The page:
41. In February 2007, Student’s parents attended an autism conference put on by a parents group, the Current Autism Network, along with the Kern County Superintendent of Schools. At the conference, the DogWish Foundation had set up a display and Student’s parents spoke with Bob Taylor of the DogWish Foundation, asking if a dog could help Student. After the conference, the parents visited the DogWish Foundation facilities with Student. Student was then introduced to Thor, a large German Shepard. Thor had been trained by Mr. Taylor to be a police dog but lacked aggressive tendencies, and so Mr. Taylor determined Thor could be used as an assistant to autistic children.
42. For autistic children, Mr. Taylor trains the dog to be a “side assistant.” The dogs are trained in search and rescue, and protection, without acting aggressively or threatening. The dog must learn to respond to the child’s needs without verbal commands. For instance, Mr. Taylor testified that a properly trained dog, such as Thor, will sense, through scent, a child’s brainwaves when the child is upset and then place its head or paw on the child so as to re-direct the child’s focus and calm the child. Although Mr. Taylor is convinced of the value of dog usage by autistic children, he does not know if such use has been endorsed by autism experts, nor is he aware of any peer-reviewed studies endorsing the use of dogs for autistic children. He also has never observed Student with Thor in a school environment.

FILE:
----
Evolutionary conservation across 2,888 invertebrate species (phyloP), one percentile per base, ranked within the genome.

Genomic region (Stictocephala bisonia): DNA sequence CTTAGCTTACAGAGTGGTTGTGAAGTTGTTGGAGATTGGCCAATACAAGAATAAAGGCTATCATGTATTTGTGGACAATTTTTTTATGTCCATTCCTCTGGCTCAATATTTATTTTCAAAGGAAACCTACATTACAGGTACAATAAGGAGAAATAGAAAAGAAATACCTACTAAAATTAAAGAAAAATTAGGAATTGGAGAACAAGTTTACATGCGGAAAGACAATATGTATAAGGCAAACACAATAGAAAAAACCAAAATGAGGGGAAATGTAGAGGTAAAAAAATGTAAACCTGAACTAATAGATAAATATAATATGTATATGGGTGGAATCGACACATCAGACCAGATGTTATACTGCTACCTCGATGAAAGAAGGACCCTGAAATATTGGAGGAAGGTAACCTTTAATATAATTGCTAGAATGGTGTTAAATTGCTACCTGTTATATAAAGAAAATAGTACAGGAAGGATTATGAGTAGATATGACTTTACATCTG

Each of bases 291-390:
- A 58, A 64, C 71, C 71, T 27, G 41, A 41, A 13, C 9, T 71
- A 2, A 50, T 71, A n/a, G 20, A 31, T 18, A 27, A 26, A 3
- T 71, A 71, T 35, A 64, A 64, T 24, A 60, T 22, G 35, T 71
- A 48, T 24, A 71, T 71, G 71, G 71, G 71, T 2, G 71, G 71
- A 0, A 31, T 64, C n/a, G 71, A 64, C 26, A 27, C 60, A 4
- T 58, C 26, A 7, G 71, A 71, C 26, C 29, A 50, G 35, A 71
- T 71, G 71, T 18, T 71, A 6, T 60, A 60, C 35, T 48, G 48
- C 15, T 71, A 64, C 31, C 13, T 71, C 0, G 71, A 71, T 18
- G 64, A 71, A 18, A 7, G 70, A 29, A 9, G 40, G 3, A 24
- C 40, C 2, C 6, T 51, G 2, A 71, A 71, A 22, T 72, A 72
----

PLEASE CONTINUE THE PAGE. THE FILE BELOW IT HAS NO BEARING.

43. When Mr. Taylor first met Student, he felt Student was insecure and did not want to communicate. He determined Thor would be the right dog for Student and observed an immediate bond when Thor and Student first encountered each other. Thor and Student trained at the DogWish Foundation facilities twice a week, in ninety minute sessions, for six weeks and then Student’s parents purchased Thor from Mr. Taylor for $10,000 on March 2, 2007. Student and Thor trained together for a total of three months. Based on his observations, Mr. Taylor testified that Student and Thor worked as one unit, such that Thor keeps Student calm and focused, so that Thor is a necessary service to Student in school. For reasons discussed below, Mr. Taylor’s testimony was not convincing.
44. Student first took Thor to school on April 10, 2007. Before then, Student’s parents had advised the school principal of the reasons for Thor’s presence and had obtained the principal’s permission to allow Thor on campus, but had not requested an IEP meeting to discuss Thor’s use as an educational support. When Student attended with Thor, he was accompanied by his adult cousin, Sarah Caughill. Ms. Caughill introduced Thor to the principal and to Student’s aide. Once class started, she explained to the class that Thor was not a pet, and that his role was to work with Student. She explained to the class that if they wanted to pet Thor they had to first ask Student, which the children did both in class and at recess. Based on Ms. Caughill’s observation, the children at Student’s school were excited initially to engage Thor but quickly returned to their normal school day routine. Ms. Caughill testified that all feedback she received regarding Student’s behavior that week was positive. She also observed Student receive a “most improved student” award on the third day Thor was present.